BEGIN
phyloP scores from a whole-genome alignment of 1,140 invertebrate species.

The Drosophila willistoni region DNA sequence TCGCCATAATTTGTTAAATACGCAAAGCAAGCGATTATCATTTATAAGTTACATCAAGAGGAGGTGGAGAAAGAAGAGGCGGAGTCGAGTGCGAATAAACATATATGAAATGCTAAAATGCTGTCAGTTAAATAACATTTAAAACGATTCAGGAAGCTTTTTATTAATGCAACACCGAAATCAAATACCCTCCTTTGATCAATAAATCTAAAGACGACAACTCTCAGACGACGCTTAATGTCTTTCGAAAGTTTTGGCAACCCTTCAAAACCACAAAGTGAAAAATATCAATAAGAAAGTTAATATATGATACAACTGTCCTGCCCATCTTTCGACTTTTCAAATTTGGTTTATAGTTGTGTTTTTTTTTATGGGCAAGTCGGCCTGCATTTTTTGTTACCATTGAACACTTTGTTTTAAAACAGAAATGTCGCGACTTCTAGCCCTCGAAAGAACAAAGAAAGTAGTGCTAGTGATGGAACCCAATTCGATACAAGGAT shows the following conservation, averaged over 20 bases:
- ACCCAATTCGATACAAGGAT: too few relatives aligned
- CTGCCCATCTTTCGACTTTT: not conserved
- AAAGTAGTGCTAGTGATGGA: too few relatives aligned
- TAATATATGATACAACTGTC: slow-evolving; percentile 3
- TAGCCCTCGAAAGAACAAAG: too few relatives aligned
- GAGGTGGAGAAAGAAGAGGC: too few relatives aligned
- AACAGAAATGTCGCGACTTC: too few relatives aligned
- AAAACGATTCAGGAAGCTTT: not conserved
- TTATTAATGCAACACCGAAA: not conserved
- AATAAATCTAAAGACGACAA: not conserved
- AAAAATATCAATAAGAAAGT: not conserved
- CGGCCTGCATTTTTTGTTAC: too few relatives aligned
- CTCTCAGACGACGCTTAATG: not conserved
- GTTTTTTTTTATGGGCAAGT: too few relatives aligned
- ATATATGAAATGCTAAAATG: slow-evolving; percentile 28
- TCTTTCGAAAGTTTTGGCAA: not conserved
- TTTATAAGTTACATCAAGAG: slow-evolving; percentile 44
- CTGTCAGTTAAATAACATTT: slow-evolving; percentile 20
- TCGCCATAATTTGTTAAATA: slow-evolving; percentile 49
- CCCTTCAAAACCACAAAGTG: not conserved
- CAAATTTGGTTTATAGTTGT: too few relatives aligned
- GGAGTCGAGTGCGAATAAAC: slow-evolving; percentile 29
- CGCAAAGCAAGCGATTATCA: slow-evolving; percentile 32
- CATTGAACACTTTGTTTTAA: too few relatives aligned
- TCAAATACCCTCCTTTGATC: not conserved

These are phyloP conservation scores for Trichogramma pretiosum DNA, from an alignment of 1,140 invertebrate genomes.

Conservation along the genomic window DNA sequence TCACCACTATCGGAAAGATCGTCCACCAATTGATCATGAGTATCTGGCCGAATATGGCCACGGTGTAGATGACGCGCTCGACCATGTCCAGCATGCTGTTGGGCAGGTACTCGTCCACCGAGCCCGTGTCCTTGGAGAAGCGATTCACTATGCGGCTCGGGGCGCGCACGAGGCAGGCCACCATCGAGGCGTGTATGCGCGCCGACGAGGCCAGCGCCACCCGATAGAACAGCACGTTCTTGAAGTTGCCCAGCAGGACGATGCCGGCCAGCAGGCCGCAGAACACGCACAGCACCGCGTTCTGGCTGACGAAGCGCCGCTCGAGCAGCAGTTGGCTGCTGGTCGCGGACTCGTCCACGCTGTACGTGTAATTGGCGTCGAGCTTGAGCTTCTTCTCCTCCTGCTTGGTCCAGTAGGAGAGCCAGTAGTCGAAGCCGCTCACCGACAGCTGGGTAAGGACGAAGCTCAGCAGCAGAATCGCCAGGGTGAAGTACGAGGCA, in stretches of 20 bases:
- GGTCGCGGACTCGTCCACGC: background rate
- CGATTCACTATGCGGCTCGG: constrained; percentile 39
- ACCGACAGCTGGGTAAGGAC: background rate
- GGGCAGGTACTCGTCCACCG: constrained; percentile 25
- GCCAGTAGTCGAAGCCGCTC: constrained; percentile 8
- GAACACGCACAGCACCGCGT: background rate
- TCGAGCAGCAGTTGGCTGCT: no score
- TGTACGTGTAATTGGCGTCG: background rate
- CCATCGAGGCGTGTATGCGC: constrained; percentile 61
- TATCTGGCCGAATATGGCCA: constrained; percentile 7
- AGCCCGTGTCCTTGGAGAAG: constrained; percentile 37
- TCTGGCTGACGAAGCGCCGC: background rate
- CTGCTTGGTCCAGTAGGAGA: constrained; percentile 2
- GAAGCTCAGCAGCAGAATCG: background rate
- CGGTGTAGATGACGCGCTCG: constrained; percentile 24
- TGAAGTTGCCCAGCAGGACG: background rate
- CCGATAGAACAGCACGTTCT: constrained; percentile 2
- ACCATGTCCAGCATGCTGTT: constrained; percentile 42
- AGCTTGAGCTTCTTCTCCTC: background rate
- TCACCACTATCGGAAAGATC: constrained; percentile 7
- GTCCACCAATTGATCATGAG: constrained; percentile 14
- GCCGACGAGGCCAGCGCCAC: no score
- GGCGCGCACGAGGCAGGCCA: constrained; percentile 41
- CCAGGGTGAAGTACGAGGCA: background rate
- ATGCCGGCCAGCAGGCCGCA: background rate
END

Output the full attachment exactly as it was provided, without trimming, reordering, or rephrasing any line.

phyloP scores from a whole-genome alignment of 1,140 invertebrate species.

The Drosophila willistoni region DNA sequence TCGCCATAATTTGTTAAATACGCAAAGCAAGCGATTATCATTTATAAGTTACATCAAGAGGAGGTGGAGAAAGAAGAGGCGGAGTCGAGTGCGAATAAACATATATGAAATGCTAAAATGCTGTCAGTTAAATAACATTTAAAACGATTCAGGAAGCTTTTTATTAATGCAACACCGAAATCAAATACCCTCCTTTGATCAATAAATCTAAAGACGACAACTCTCAGACGACGCTTAATGTCTTTCGAAAGTTTTGGCAACCCTTCAAAACCACAAAGTGAAAAATATCAATAAGAAAGTTAATATATGATACAACTGTCCTGCCCATCTTTCGACTTTTCAAATTTGGTTTATAGTTGTGTTTTTTTTTATGGGCAAGTCGGCCTGCATTTTTTGTTACCATTGAACACTTTGTTTTAAAACAGAAATGTCGCGACTTCTAGCCCTCGAAAGAACAAAGAAAGTAGTGCTAGTGATGGAACCCAATTCGATACAAGGAT shows the following conservation, averaged over 20 bases:
- ACCCAATTCGATACAAGGAT: too few relatives aligned
- CTGCCCATCTTTCGACTTTT: not conserved
- AAAGTAGTGCTAGTGATGGA: too few relatives aligned
- TAATATATGATACAACTGTC: slow-evolving; percentile 3
- TAGCCCTCGAAAGAACAAAG: too few relatives aligned
- GAGGTGGAGAAAGAAGAGGC: too few relatives aligned
- AACAGAAATGTCGCGACTTC: too few relatives aligned
- AAAACGATTCAGGAAGCTTT: not conserved
- TTATTAATGCAACACCGAAA: not conserved
- AATAAATCTAAAGACGACAA: not conserved
- AAAAATATCAATAAGAAAGT: not conserved
- CGGCCTGCATTTTTTGTTAC: too few relatives aligned
- CTCTCAGACGACGCTTAATG: not conserved
- GTTTTTTTTTATGGGCAAGT: too few relatives aligned
- ATATATGAAATGCTAAAATG: slow-evolving; percentile 28
- TCTTTCGAAAGTTTTGGCAA: not conserved
- TTTATAAGTTACATCAAGAG: slow-evolving; percentile 44
- CTGTCAGTTAAATAACATTT: slow-evolving; percentile 20
- TCGCCATAATTTGTTAAATA: slow-evolving; percentile 49
- CCCTTCAAAACCACAAAGTG: not conserved
- CAAATTTGGTTTATAGTTGT: too few relatives aligned
- GGAGTCGAGTGCGAATAAAC: slow-evolving; percentile 29
- CGCAAAGCAAGCGATTATCA: slow-evolving; percentile 32
- CATTGAACACTTTGTTTTAA: too few relatives aligned
- TCAAATACCCTCCTTTGATC: not conserved

These are phyloP conservation scores for Trichogramma pretiosum DNA, from an alignment of 1,140 invertebrate genomes.

Conservation along the genomic window DNA sequence TCACCACTATCGGAAAGATCGTCCACCAATTGATCATGAGTATCTGGCCGAATATGGCCACGGTGTAGATGACGCGCTCGACCATGTCCAGCATGCTGTTGGGCAGGTACTCGTCCACCGAGCCCGTGTCCTTGGAGAAGCGATTCACTATGCGGCTCGGGGCGCGCACGAGGCAGGCCACCATCGAGGCGTGTATGCGCGCCGACGAGGCCAGCGCCACCCGATAGAACAGCACGTTCTTGAAGTTGCCCAGCAGGACGATGCCGGCCAGCAGGCCGCAGAACACGCACAGCACCGCGTTCTGGCTGACGAAGCGCCGCTCGAGCAGCAGTTGGCTGCTGGTCGCGGACTCGTCCACGCTGTACGTGTAATTGGCGTCGAGCTTGAGCTTCTTCTCCTCCTGCTTGGTCCAGTAGGAGAGCCAGTAGTCGAAGCCGCTCACCGACAGCTGGGTAAGGACGAAGCTCAGCAGCAGAATCGCCAGGGTGAAGTACGAGGCA, in stretches of 20 bases:
- GGTCGCGGACTCGTCCACGC: background rate
- CGATTCACTATGCGGCTCGG: constrained; percentile 39
- ACCGACAGCTGGGTAAGGAC: background rate
- GGGCAGGTACTCGTCCACCG: constrained; percentile 25
- GCCAGTAGTCGAAGCCGCTC: constrained; percentile 8
- GAACACGCACAGCACCGCGT: background rate
- TCGAGCAGCAGTTGGCTGCT: no score
- TGTACGTGTAATTGGCGTCG: background rate
- CCATCGAGGCGTGTATGCGC: constrained; percentile 61
- TATCTGGCCGAATATGGCCA: constrained; percentile 7
- AGCCCGTGTCCTTGGAGAAG: constrained; percentile 37
- TCTGGCTGACGAAGCGCCGC: background rate
- CTGCTTGGTCCAGTAGGAGA: constrained; percentile 2
- GAAGCTCAGCAGCAGAATCG: background rate
- CGGTGTAGATGACGCGCTCG: constrained; percentile 24
- TGAAGTTGCCCAGCAGGACG: background rate
- CCGATAGAACAGCACGTTCT: constrained; percentile 2
- ACCATGTCCAGCATGCTGTT: constrained; percentile 42
- AGCTTGAGCTTCTTCTCCTC: background rate
- TCACCACTATCGGAAAGATC: constrained; percentile 7
- GTCCACCAATTGATCATGAG: constrained; percentile 14
- GCCGACGAGGCCAGCGCCAC: no score
- GGCGCGCACGAGGCAGGCCA: constrained; percentile 41
- CCAGGGTGAAGTACGAGGCA: background rate
- ATGCCGGCCAGCAGGCCGCA: background rate